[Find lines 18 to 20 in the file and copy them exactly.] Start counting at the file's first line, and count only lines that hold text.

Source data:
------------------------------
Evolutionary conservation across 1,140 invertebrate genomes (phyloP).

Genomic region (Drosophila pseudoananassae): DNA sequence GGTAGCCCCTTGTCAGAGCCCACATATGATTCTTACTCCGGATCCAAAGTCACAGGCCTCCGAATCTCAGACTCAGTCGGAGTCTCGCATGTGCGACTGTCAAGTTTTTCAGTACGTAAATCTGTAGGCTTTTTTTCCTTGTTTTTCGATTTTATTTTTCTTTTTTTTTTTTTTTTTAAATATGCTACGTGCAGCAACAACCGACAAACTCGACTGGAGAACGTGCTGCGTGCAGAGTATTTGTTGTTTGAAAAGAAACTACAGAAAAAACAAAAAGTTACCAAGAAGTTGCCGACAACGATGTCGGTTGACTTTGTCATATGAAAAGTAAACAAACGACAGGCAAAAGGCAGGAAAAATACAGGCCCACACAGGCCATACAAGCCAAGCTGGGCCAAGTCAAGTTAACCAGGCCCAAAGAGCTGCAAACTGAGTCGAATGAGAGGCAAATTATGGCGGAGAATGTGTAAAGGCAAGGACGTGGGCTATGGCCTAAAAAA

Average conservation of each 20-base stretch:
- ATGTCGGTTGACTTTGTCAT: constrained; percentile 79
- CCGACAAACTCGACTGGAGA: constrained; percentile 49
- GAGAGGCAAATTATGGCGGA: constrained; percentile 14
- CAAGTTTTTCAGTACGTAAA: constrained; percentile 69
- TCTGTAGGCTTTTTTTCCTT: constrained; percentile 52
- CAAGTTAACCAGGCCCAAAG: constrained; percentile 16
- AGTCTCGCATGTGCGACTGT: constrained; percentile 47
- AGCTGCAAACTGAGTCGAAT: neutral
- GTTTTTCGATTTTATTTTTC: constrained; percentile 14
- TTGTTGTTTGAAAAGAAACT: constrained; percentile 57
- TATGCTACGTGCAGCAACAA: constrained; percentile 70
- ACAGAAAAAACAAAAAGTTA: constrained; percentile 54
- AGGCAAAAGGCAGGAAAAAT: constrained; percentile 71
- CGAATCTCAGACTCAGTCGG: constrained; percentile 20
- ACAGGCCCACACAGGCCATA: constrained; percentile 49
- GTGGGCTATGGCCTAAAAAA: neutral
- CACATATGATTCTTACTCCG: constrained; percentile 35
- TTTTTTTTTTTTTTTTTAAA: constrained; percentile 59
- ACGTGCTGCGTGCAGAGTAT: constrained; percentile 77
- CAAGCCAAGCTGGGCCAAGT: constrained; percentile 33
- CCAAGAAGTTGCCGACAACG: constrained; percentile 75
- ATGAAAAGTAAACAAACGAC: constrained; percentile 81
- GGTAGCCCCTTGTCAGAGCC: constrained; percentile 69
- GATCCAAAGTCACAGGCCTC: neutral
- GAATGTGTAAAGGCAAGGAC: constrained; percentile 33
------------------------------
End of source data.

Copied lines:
- ACAGGCCCACACAGGCCATA: constrained; percentile 49
- GTGGGCTATGGCCTAAAAAA: neutral
- CACATATGATTCTTACTCCG: constrained; percentile 35